Slightly OT: Licensing questions from a FOSS newb
jmjmak at utu.fi.invalid
Thu Feb 22 07:44:43 PST 2007
Tyler Knott kirjoitti:
> Jarrett Billingsley wrote:
>> I've decided to go with an MIT license
>> (http://www.opensource.org/licenses/mit-license.php). What I want to
>> know is if all I really have to do is slap that at the top of all my
>> source files in a comment block, or if there's something more that I
>> have to do.
> Yeap, that's pretty much all you need to do. If you really wanted to
> you could get your code formally copyrighted
IANAL, but doesn't formally copyrighted mean that you put an explicit
copyright notice on the files? At least in my country no further
procedures are needed.
>, but that's not at all
> necessary since implicit copyrights are just as binding as formal ones
> (at least in most of the world).
Author has implicit copyright to every piece of work he/she creates, but
in this case Jarrett wants to publish something. The implicit copyright
is too restricting for the users of the library so he wants to offer a
license to give more freedoms to the users.
> What you're doing when
> you use a "copyleft" license is saying "Okay, I own this work's (in this
> case code's) copyright and you can use this work if you want but only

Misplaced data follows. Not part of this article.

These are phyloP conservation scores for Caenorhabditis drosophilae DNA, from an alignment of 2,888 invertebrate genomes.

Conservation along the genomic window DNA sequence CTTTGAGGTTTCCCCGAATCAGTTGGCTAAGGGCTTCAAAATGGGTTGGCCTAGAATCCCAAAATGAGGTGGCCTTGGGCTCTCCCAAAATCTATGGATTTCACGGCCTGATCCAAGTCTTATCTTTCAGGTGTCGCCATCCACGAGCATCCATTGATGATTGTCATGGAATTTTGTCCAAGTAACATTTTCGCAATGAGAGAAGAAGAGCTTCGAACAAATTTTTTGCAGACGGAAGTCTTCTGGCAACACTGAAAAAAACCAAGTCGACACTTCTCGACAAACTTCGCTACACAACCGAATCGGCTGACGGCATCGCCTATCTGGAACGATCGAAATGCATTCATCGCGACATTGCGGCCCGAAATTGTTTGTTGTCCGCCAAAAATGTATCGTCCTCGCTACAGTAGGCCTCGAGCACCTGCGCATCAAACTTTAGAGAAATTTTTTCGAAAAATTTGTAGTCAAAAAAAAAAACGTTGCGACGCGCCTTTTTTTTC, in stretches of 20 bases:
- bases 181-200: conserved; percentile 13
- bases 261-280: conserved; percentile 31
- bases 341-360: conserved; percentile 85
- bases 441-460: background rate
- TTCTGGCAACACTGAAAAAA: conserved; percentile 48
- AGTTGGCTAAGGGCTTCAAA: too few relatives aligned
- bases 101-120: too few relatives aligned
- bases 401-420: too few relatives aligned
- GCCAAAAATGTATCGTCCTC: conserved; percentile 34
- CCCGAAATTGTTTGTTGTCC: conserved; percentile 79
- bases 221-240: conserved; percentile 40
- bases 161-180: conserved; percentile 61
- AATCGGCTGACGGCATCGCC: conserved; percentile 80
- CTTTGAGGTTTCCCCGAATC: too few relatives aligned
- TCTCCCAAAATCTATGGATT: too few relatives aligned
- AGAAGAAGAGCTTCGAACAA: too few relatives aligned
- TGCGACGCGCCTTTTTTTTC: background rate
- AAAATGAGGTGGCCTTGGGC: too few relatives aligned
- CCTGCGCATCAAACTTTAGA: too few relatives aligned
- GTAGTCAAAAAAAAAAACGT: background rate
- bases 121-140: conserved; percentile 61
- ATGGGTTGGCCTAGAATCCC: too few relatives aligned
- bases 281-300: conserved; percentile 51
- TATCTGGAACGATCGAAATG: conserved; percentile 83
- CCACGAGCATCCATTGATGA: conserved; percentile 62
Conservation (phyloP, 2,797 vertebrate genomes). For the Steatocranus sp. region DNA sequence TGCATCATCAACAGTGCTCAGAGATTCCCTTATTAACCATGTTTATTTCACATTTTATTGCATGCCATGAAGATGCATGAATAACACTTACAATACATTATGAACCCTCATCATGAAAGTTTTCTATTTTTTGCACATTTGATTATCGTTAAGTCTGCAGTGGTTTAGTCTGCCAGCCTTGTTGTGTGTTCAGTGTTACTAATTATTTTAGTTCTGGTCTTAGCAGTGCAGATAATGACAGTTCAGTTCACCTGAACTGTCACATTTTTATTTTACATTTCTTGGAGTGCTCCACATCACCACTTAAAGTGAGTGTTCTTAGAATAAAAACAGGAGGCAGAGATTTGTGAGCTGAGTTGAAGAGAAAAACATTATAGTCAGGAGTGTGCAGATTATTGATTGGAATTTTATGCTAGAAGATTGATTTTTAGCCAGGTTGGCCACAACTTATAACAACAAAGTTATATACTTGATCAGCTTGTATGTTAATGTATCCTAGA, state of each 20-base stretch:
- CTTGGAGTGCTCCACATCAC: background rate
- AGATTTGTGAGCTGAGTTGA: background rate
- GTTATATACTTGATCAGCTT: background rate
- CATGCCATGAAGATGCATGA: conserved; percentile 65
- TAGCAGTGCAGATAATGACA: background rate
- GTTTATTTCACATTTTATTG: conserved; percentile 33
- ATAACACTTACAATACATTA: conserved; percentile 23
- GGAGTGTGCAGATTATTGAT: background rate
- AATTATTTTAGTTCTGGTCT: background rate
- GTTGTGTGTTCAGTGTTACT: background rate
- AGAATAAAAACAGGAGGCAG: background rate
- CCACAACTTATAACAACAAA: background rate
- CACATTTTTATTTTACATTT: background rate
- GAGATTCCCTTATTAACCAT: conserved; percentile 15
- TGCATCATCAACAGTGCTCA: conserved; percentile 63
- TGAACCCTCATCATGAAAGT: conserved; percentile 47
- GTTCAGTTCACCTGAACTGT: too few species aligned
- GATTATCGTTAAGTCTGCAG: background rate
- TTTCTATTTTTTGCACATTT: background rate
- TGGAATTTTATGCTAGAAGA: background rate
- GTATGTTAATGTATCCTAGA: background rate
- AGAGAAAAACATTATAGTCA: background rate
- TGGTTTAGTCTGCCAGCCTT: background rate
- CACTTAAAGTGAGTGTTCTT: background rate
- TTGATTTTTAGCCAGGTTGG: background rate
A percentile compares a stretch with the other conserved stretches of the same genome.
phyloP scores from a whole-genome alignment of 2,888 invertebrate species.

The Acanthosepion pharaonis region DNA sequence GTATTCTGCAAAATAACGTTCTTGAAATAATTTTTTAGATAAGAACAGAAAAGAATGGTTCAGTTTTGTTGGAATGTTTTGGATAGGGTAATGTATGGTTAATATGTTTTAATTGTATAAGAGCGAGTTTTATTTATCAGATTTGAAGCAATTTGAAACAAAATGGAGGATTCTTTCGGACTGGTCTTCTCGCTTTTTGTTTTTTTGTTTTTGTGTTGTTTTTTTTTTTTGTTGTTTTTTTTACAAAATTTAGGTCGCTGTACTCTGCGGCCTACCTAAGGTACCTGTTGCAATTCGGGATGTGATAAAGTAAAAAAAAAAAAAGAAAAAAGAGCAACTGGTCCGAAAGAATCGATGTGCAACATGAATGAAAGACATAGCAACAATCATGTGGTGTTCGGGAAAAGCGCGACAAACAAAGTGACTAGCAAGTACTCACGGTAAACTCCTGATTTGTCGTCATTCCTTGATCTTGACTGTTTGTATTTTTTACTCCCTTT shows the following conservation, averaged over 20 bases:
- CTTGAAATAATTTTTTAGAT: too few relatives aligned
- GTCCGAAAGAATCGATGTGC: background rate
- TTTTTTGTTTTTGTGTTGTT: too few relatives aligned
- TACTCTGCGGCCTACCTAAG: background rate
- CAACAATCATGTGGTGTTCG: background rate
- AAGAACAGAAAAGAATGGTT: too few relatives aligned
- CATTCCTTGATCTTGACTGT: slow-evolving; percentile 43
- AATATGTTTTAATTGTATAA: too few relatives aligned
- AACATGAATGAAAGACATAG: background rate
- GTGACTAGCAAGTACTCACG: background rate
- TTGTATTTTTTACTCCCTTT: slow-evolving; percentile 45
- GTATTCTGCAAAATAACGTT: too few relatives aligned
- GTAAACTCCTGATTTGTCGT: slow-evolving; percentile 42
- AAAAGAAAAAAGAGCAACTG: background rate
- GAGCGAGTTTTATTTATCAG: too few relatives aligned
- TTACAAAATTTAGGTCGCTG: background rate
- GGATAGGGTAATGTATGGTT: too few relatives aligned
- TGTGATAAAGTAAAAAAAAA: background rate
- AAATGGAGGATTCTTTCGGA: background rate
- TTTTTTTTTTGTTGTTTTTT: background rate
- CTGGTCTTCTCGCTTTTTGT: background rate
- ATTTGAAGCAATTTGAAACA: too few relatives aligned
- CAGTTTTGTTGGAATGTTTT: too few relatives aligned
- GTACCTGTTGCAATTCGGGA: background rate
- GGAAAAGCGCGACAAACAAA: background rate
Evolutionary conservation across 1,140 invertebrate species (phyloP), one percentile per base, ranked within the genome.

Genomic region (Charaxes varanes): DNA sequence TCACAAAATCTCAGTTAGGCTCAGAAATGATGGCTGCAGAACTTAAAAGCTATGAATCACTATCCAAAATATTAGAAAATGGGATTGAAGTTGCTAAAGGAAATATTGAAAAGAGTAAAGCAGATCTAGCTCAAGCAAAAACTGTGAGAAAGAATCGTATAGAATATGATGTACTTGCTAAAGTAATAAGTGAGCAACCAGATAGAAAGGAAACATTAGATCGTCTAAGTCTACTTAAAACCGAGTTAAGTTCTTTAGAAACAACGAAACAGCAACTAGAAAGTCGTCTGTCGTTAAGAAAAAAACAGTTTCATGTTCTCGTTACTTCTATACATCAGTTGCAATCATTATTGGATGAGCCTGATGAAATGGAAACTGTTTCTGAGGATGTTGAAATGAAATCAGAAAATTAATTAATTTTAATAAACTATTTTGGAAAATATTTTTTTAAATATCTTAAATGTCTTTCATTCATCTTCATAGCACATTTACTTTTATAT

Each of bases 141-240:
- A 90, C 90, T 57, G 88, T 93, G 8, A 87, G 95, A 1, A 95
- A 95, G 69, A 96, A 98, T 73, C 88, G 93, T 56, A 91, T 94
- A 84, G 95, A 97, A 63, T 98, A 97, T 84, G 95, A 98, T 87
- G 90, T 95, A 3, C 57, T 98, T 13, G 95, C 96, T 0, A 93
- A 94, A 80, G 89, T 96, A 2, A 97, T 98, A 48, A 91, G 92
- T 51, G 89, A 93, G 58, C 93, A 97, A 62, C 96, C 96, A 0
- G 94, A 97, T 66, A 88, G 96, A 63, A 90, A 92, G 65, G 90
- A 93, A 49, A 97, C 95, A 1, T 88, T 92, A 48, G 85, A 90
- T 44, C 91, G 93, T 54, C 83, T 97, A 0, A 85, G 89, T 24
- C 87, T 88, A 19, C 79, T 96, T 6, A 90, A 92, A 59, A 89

> under the terms of X license(s), otherwise all rights reserved" where X
> is/are whichever license(s) you choose for your code.
MIT is not a copyleft license. "Copyleft is a general method for making
a program or other work free, and requiring all modified and extended
versions of the program to be free as well."
> Under most
> licenses can change the license(s) at any time, though only for your own
> code (because you don't own the copyright on the code of other
> contributors). I recommend reading the Wikipedia article on Copyleft if
> you want more information.
Unless the author has signed some NDA's, licensed patents, etc. he/she
always has rights to relicense the software whenever he/she likes -
AFAIK. The major differences in various licenses are the rights the
I guess the MIT license is pretty clear. It's compatible with almost
every other license and doesn't require much effort. Just add the notice
to every file. It gives away almost all rights, but if that's what he
wants, then it's totally ok.
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